Tag: hedge netting

International experts say we are heading towards a global biodiversity emergency. We must act in Shropshire – now

Look around you. Trees are being felled. Hedges grubbed out. Arable fields are too often growing a monoculture crop boosted by chemicals. Biodiversity is the loser. As will be humanity if we continue this way. Few of us have heard of the body that published a technical report on the loss and threat to all manner of species today. But that doesn’t make the report from the Intergovernmental Science Policy Platform on Biodiversity and Ecosystem Services (IPBES) any less important. It is one of the most important environmental reports of this decade. It states bluntly that almost all environmental indicators show the health of nature is decreasing. Biodiversity is dying.

Bird netting at Rocks Green in Ludlow ripped away – a bad move ahead of a planned protest

The green netting put in place to prevent birds nesting at Rocks Green has been pulled away. This was not an act by the developer or the landowner. It was an action by eco-protesters. But this is a stupid way of protesting. A demonstration was organised next Sunday against this scheme and in support of the growing national campaign against hedge netting. But there is no longer a backdrop to the banners. The media are now unlikely to turn out. The developer has confirmed that new netting will not be reinstalled. I don’t approve of netting except under the most strictly regulated circumstances. Those regulations don’t yet exist and I have asked Ludlow’s MP Philip Dunne to attend a debate in Parliament to insist on better controls.

Petition against hedge netting passes 200,000 signatures. Ludlow protest planned. RSPB takes tough stance against netting. Please write to your MP

Last night, the petition against the growing practice of netting hedges and trees to prevent birds nesting passed 200,000 signatures. It is still growing. Campaigners are to meet to protest against the hedge netting at Rocks Green at 11am on Sunday 14 April, SY8 2DS. More than 6,000 people have joined the Facebook group, Nesting not Netting! Ecologists and the RSPB have issued a new statement advising against netting and, should it be deemed necessary, for inspections every three hours. I have written to Ludlow’s MP Philip Dunne asking him to act and attend the forthcoming debate in parliament.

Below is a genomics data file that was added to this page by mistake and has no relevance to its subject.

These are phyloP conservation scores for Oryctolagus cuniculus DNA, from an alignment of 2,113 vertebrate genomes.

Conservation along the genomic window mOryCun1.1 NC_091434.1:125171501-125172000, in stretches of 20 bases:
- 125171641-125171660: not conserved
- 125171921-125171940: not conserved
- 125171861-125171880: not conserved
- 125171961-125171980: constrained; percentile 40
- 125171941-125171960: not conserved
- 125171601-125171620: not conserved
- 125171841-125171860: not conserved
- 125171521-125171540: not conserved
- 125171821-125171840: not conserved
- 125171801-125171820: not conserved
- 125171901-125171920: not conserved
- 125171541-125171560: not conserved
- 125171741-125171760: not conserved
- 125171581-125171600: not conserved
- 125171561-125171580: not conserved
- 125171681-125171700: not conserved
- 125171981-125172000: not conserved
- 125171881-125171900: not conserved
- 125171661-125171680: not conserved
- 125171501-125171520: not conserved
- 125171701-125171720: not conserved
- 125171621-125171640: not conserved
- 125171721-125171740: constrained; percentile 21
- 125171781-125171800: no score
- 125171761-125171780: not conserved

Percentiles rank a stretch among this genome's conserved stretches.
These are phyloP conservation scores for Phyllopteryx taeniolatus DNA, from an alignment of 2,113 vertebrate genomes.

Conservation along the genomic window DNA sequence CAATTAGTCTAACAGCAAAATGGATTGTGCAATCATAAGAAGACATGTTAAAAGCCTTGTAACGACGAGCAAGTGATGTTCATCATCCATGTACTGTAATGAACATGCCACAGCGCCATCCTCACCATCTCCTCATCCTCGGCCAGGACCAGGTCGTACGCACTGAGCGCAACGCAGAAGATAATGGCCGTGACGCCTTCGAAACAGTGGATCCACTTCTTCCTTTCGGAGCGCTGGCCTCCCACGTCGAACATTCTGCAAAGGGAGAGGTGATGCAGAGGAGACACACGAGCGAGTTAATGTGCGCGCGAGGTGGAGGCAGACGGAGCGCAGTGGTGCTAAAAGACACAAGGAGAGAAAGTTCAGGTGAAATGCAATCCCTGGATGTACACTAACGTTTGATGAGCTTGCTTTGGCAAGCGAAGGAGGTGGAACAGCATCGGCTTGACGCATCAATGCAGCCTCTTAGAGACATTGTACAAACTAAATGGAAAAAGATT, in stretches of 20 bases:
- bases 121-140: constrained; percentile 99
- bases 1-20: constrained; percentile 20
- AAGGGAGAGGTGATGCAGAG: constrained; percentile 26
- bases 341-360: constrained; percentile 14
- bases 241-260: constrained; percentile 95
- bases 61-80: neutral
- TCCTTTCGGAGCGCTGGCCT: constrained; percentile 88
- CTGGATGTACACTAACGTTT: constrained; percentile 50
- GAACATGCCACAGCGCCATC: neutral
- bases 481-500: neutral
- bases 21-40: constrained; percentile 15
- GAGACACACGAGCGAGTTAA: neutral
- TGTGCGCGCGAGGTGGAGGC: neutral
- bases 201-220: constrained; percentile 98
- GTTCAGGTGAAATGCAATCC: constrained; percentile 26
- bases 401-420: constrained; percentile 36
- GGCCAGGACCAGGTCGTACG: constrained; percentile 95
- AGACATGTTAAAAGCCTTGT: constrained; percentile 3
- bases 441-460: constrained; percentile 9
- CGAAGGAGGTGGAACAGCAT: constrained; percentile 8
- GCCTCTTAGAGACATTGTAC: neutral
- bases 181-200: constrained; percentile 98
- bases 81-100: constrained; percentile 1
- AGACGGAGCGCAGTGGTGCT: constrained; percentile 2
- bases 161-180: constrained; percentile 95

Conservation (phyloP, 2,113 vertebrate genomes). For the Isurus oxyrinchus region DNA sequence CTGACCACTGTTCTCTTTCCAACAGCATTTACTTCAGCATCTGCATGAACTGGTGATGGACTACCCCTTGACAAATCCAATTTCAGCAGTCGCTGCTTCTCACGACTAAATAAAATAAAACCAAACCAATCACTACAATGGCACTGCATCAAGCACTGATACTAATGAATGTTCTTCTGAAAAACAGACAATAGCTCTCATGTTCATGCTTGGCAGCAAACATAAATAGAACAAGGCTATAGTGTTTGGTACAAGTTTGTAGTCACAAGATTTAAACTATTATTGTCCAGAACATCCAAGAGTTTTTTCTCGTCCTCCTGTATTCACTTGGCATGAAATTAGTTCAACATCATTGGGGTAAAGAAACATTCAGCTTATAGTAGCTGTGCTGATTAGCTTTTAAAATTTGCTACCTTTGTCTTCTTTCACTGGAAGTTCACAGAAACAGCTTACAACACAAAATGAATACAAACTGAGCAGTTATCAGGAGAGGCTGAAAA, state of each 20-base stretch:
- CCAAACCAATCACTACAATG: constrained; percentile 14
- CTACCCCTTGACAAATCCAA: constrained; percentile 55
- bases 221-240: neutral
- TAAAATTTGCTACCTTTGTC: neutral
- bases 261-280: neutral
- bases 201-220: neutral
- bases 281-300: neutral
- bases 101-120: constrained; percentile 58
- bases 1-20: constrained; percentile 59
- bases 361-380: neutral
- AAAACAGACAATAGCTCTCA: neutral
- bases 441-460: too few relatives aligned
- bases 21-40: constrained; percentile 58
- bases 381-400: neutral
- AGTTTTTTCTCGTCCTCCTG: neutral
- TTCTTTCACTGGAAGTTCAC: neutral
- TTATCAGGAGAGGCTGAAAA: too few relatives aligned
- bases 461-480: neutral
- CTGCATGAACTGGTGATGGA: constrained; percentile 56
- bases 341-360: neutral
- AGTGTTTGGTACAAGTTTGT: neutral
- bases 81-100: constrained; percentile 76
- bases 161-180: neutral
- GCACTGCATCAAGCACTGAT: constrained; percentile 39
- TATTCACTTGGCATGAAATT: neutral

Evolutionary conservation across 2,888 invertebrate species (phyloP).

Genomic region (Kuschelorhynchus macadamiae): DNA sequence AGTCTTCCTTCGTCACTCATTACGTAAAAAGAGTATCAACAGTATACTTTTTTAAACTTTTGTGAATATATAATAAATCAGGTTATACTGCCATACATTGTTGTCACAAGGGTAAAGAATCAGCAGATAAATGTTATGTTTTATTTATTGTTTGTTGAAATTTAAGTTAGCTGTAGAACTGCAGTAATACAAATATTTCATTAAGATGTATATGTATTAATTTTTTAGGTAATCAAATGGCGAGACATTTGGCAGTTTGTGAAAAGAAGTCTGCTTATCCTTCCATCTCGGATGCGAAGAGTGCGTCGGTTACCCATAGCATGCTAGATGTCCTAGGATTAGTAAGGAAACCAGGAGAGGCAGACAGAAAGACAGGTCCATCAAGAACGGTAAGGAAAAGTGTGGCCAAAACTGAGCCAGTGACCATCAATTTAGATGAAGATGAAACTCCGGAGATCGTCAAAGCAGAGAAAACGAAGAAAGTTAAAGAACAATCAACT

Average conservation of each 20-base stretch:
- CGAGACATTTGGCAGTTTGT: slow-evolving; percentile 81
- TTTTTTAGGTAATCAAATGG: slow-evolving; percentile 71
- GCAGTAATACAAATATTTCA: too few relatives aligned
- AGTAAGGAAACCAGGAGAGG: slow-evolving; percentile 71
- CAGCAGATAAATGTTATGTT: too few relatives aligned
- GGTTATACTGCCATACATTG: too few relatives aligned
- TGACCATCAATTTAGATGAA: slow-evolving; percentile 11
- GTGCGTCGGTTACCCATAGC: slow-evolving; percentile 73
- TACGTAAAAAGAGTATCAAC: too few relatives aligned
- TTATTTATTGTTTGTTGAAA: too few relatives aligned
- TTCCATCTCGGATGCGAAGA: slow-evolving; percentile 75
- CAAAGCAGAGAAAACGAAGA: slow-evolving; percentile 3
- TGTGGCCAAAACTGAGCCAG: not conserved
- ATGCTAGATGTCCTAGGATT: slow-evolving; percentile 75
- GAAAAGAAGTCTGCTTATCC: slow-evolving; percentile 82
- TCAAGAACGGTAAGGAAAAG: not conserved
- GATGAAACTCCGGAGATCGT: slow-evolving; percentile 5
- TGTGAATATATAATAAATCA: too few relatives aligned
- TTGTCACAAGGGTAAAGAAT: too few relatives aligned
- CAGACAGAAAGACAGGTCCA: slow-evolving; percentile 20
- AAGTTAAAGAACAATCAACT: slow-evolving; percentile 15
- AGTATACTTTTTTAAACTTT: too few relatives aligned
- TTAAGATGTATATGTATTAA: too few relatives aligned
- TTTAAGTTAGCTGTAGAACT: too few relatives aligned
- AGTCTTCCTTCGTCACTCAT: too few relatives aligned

Parliament to debate banning netting of hedgerows after petition hits 100K signatures

All eyes have been on the Revoke Article 50 petition, which will comfortably pass 5 million signatures. Another petition I have been supporting aims to ban developers from netting hedges. The aim of developers is to ‘prevent’ birds nesting before hedges are cleared by bulldozers and trees felled with chainsaws. Netting is an ugly practice. It not only looks ugly but it traps all manner of wildlife. At just after 10.00am on 24 March, the petition passed 100,000 signatures. That means it will be considered for a debate in parliament. We must all lobby our MPs to ensure that debate happens.

We live in an growing biodiversity desert – Rocks Green developers are making it worse with hedge netting that traps birds (updated)

Over the last couple of weeks, green netting has been put over hedgerows at Rocks Green. The aim is to prevent birds nesting. It will not work. Hedge nesting birds will get through the gaps in the netting with ease. When I visited yesterday morning, I could hear birds within the netted hedgerow. I could not see any nests but I would be surprised if there were none. This is in breach of planning documents submitted by the developer that says hedges will not be removed during the nesting season. But that is exactly what they are planning.   We live in a town that is biodiversity poor. Many of the fields around Ludlow resemble east of England prairies. We have some biodiversity havens around Ludlow. The Teme SSSI. There are biodiverse rich broadleaf areas across the Mortimer Forest including the Whitcliffe. That’s despite the intensive conifer plantations in the main forest area. But south of Ludford village, the landscape resembles an East England prairie. It’s not better across much of the Plymouth Estate from Dinham Bridge to Bromfield. East of the A49 bypass, Ludford is biodiversity poor. That’s why we must make every stride we can to protect birds…

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